813 Ieeestds 090330072026 Phpapp01


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813 Ieeestds 090330072026 Phpapp01

  2. 3. IEEE 802 Standards <ul><li>IEEE 802 is a family of standards </li></ul><ul><li>for LANs, which defines an </li></ul><ul><li>LLC and several MAC sub layers </li></ul>
  3. 4. <ul><li>IEEE 802.3 Ethernet LANs </li></ul><ul><ul><li>The MAC layer uses CSMA/CD (Carrier Sense Multiple Access with Collision Detection) technology. </li></ul></ul><ul><ul><ul><li>When a computer wants to transmit a frame it: </li></ul></ul></ul><ul><ul><ul><ul><li>Listens for a frame on the cable, if busy, the computer waits for a random time and attempts transmission again. This is known as Carrier Sense . </li></ul></ul></ul></ul><ul><ul><ul><ul><li>If the cable is quiet, the computer begins to transmit. </li></ul></ul></ul></ul><ul><ul><ul><ul><li>Two computers could transmit at the same time. To prevent this happening, the transmitting computer listens to what it is sending. </li></ul></ul></ul></ul><ul><ul><ul><ul><li>If what it hears is different to what it is sending, then a collision has occurred. This is known as Collision Detection . </li></ul></ul></ul></ul>
  4. 5. <ul><li>802.5 Token Ring LANs </li></ul><ul><ul><li>A Token Ring LAN consists of a collection of ring interfaces connected by point-to-point lines. </li></ul></ul>Unidirectional Ring – One Way Ring interface Computers
  5. 6. <ul><li>IEEE 802.5 Token Ring LANs </li></ul><ul><ul><li>The MAC sub layer uses Token Ring Technology. </li></ul></ul><ul><ul><li>In a Token Ring LAN, a special bit pattern called the token circulates around the ring whenever all computers are idle. </li></ul></ul>
  6. 7. <ul><ul><li>When a computer wants to transmit : </li></ul></ul><ul><ul><ul><li>It waits for the token to arrive. </li></ul></ul></ul><ul><ul><ul><li>When it arrives, it removes the token from the ring. There is only one token so only one computer can transmit at any one time. </li></ul></ul></ul><ul><ul><ul><li>The computer can now transmit its frame on its output link. </li></ul></ul></ul><ul><ul><ul><li>This frame will now propagate around the ring until it arrives back at the sender who removes the frame from the ring. </li></ul></ul></ul><ul><ul><ul><li>The sender then regenerates the token and passes it to the next computer (restarting the above steps). </li></ul></ul></ul>
  7. 9. <ul><li>IEEE 802.5 Frame Format </li></ul><ul><ul><li>Start of Frame and End Delimiters mark the beginning and ending of a frame. </li></ul></ul><ul><ul><li>Destination Address, Source Address and Checksum are used in a similar fashion to IEEE 802.3 Ethernet. </li></ul></ul>Destination Address Data – No Limit End Delimiter Checksum Same as 802.3 Source Address Start of Frame Delimiter Bytes 3 2 or 6 2 or 6 4 1 1 Difference between Start of Frame and Token is only 1 bit in 3 rd byte. Frame Status Token 3 Bytes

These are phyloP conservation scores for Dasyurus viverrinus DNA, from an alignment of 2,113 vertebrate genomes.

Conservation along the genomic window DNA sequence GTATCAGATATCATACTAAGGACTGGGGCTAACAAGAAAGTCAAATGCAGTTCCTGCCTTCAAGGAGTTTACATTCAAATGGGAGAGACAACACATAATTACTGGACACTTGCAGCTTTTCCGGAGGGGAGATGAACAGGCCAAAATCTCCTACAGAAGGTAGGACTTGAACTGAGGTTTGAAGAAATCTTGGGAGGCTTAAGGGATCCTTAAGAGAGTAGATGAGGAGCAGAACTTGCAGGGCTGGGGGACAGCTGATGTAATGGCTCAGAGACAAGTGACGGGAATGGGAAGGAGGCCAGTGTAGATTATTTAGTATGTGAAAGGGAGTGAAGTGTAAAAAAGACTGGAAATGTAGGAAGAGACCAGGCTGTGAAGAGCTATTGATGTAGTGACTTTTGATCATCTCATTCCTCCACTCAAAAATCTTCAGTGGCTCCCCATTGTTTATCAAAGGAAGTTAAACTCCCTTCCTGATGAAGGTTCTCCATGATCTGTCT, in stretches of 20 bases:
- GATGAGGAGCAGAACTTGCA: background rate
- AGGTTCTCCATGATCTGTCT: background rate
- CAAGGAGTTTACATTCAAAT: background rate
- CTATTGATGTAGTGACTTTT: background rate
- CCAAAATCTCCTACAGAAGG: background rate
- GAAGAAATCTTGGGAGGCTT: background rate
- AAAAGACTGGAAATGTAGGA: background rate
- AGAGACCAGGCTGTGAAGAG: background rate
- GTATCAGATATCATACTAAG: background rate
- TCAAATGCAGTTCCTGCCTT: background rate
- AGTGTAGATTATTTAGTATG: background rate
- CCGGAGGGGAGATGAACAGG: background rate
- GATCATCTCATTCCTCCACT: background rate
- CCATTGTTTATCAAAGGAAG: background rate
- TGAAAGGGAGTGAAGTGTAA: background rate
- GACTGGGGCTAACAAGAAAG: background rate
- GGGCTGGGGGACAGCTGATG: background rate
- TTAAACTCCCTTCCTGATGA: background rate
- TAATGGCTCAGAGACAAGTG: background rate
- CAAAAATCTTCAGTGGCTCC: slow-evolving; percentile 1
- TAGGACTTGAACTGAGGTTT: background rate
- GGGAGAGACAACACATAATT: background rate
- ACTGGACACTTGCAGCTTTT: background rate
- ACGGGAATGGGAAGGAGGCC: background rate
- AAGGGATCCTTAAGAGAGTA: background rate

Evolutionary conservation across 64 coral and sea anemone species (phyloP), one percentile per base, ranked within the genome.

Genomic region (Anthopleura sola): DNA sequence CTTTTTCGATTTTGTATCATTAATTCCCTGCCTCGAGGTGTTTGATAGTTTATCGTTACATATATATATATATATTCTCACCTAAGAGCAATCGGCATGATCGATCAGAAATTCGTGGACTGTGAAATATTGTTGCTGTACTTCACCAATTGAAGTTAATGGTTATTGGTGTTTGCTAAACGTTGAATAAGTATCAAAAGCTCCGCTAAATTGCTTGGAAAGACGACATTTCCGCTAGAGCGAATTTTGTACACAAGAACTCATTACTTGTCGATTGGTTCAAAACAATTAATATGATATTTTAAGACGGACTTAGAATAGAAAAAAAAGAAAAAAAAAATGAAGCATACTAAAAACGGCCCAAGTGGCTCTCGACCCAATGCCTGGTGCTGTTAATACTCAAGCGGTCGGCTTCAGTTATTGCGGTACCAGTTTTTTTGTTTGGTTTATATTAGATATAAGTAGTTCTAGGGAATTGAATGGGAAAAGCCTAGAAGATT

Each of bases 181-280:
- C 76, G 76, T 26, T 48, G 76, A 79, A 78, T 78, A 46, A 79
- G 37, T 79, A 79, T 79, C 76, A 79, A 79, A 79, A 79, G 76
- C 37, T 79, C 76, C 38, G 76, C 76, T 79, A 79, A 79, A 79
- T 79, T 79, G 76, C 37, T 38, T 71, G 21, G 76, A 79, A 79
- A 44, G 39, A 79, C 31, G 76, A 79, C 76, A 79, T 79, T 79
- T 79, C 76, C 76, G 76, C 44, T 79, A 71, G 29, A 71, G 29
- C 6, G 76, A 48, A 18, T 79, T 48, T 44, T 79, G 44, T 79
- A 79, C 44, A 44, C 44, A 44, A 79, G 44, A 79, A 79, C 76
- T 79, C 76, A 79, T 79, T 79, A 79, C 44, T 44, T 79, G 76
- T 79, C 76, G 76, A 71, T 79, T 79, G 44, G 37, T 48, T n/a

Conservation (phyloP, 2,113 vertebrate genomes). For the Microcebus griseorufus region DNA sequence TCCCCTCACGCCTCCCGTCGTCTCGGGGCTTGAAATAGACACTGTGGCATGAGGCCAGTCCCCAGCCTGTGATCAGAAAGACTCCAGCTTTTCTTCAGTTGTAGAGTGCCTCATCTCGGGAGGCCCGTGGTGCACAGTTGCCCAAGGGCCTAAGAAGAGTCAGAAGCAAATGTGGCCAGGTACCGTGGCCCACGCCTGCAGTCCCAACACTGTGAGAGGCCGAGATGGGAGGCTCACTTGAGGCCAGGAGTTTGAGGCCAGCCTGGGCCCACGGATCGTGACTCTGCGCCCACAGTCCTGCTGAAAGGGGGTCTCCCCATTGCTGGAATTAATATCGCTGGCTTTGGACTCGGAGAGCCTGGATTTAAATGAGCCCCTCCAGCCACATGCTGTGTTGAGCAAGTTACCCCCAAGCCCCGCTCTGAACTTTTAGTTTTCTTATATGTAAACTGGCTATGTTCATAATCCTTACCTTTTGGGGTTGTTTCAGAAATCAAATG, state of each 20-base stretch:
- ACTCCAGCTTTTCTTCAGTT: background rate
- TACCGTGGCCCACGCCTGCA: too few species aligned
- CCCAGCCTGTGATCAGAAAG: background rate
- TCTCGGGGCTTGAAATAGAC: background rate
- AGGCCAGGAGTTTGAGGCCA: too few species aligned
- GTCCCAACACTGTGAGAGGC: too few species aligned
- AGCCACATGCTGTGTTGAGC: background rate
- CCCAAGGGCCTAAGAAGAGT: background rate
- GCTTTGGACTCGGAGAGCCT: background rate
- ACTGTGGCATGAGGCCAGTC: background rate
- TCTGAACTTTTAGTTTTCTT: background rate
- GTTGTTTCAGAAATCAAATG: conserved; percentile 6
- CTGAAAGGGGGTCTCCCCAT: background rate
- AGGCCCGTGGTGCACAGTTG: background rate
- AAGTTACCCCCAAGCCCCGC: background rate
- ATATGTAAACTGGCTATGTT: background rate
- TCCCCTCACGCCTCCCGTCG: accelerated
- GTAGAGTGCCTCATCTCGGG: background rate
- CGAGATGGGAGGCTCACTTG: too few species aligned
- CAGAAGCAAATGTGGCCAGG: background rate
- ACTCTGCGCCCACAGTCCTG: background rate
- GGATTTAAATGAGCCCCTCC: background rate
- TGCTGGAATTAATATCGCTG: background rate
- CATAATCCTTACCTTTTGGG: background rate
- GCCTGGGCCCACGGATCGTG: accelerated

8. 10. What is 802.11 ?? <ul><li>802.11 refers to a family of specifications developed by the IEEE for wireless LAN technology. 802.11 specifies an over-the-air interface between a wireless client and a base station or between two wireless clients. </li></ul><ul><li>The IEEE accepted the specification in 1997. </li></ul>
  9. 11. IEEE 802.11……. <ul><li>Defines two services: </li></ul><ul><li>1- the basic services set (BSS) </li></ul><ul><li>2- the extended service set (ESS) </li></ul>
  10. 12. BSS…… <ul><li>Made of mobile wireless stations and an optional central base station, known as Access point (AP). </li></ul><ul><li>Without AP BSS can’t send data to other BSS s. </li></ul><ul><li>With AP is called an “infrastructure network”. </li></ul>
  11. 13. ESS……. <ul><li>-Made up of two or more BSSs with APs. </li></ul><ul><li>-BSS s are connected through distribution system, which is usually a wired LAN. </li></ul><ul><li>-uses two types of stations: mobile and stationary. </li></ul>
  12. 14. 802.11 Family Members <ul><li>There are several specifications in the 802.11 family: </li></ul><ul><li>802.11 </li></ul><ul><ul><li>Applies to wireless LANs and provides 1 or 2 Mbps transmission in the 2.4 GHz band using either frequency hopping spread spectrum (FHSS) or direct sequence spread spectrum (DSSS). </li></ul></ul><ul><li>802.11a </li></ul><ul><ul><li>An extension to 802.11 that applies to wireless LANs and provides up to 54 Mbps in the 5GHz band. 802.11a uses an orthogonal frequency division multiplexing encoding scheme rather than FHSS or DSSS. </li></ul></ul>
  13. 15. <ul><li>802.11b </li></ul><ul><ul><li>( also referred to as 802.11 High Rate or Wi-Fi) is an extension to 802.11 that applies to wireless LANs and provides 11 Mbps transmission (with a fallback to 5.5, 2 and 1 Mbps) in the 2.4 GHz band. 802.11b uses only DSSS. 802.11b was a 1999 ratification to the original 802.11 standard, allowing wireless functionality comparable to Etherne t. </li></ul></ul><ul><li>802.11g </li></ul><ul><ul><li>Applies to wireless LANs and provides 20+ Mbps in the 2.4 GHz band. </li></ul></ul>
  14. 17. THANK YOU!!